September 16, 2011
The first of the First Amendment’s two religion clauses reads: “Congress shall make no law respecting an establishment of religion … .” Note that the clause is absolute. It allows no law. It is also noteworthy that the clause forbids more than the establishment of religion by the government. It forbids even laws respecting an establishment of religion. The establishment clause sets up a line of demarcation between the functions and operations of the institutions of religion and government in our society. It does so because the framers of the First Amendment recognized that when the roles of the government and religion are intertwined, the result too often has been bloodshed or oppression.
For the first 150 years of our nation’s history, there were very few occasions for the courts to interpret the establishment clause because the First Amendment had not yet been applied to the states. As written, the First Amendment applied only to Congress and the federal government. In the wake of the Civil War, however, the 14th Amendment was adopted. It reads in part that “no state shall … deprive any person of life, liberty or property without due process of law… .” In 1947 the Supreme Court held in Everson v. Board of Education that the establishment clause is one of the “liberties” protected by the due-process clause. From that point on, all government action, whether at the federal, state, or local level, must abide by the restrictions of the establishment clause.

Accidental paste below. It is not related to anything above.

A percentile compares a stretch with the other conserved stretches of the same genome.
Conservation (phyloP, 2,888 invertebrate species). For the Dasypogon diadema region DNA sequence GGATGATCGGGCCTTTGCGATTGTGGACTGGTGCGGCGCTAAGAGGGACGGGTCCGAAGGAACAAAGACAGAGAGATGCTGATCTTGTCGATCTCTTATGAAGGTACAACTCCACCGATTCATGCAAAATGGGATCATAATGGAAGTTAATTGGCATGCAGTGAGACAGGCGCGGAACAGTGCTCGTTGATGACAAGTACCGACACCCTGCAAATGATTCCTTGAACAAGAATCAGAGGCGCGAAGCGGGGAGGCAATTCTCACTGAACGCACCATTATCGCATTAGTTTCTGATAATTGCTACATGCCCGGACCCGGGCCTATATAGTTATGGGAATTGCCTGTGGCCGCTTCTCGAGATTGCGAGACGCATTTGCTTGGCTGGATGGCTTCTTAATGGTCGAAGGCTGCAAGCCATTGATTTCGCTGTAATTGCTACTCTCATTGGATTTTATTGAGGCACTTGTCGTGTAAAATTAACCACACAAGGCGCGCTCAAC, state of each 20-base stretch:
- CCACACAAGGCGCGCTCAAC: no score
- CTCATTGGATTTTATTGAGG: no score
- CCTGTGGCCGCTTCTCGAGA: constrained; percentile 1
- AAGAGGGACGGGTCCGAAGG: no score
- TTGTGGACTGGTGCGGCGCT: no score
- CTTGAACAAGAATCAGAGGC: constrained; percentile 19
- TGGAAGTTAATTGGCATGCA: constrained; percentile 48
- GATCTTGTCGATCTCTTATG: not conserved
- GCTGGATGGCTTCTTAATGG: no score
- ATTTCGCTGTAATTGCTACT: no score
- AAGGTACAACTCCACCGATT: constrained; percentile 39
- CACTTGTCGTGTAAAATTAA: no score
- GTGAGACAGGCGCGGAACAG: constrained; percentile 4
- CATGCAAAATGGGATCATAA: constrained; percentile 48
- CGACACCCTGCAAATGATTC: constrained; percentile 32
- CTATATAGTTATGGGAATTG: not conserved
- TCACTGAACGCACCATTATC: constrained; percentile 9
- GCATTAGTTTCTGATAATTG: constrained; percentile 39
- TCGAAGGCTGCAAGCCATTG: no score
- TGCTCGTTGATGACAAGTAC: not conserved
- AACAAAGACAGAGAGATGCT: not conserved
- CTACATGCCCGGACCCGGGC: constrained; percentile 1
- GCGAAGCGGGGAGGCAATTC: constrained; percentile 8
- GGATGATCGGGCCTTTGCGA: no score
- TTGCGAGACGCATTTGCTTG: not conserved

There is much debate about the meaning of the term “establishment of religion.” Although judges rely on history, the framers’ other writings and prior judicial precedent, they sometimes disagree. Some, including former Chief Justice William Rehnquist, have argued that the term was intended to prohibit only the establishment of a single national church or the preference of one religious sect over another. Others believe the term prohibits the government from promoting religion in general as well as the preference of one religion over another. In the words of the Court in Everson:
“The establishment of religion clause means at least this: Neither a state nor the federal government may set up a church. Neither can pass laws that aid one religion, aid all religions, or prefer one religion over another. Neither can force a person to go to or to remain away from church against his will or force him to profess a belief or disbelief in any religion… . Neither a state or the federal government may, openly or secretly, participate in the affairs of any religious organizations or groups and vice versa. In the words of Jefferson, the clause against establishment of religion by law was intended to erect ‘a wall of separation between church and state.’”
To help interpret the establishment clause, the Court uses several tests, including the Lemon, coercion, endorsement and neutrality tests.
The first of these tests is a three-part assessment sometimes referred to as the Lemon test. The test derives its name from the 1971 decision Lemon v. Kurtzman, in which the Court struck down a state program providing aid to religious elementary and secondary schools. Using the Lemon test, a court must first determine whether the law or government action in question has a bona fide secular purpose. This prong is based on the idea that government should only concern itself in civil matters, leaving religion to the conscience of the individual. Second, a court would ask whether the state action has the primary effect of advancing or inhibiting religion. Finally, the court would consider whether the action excessively entangles religion and government. While religion and government must interact at some points while co-existing in society, the concern here is that they do not so overlap and intertwine that people have difficulty differentiating between the two.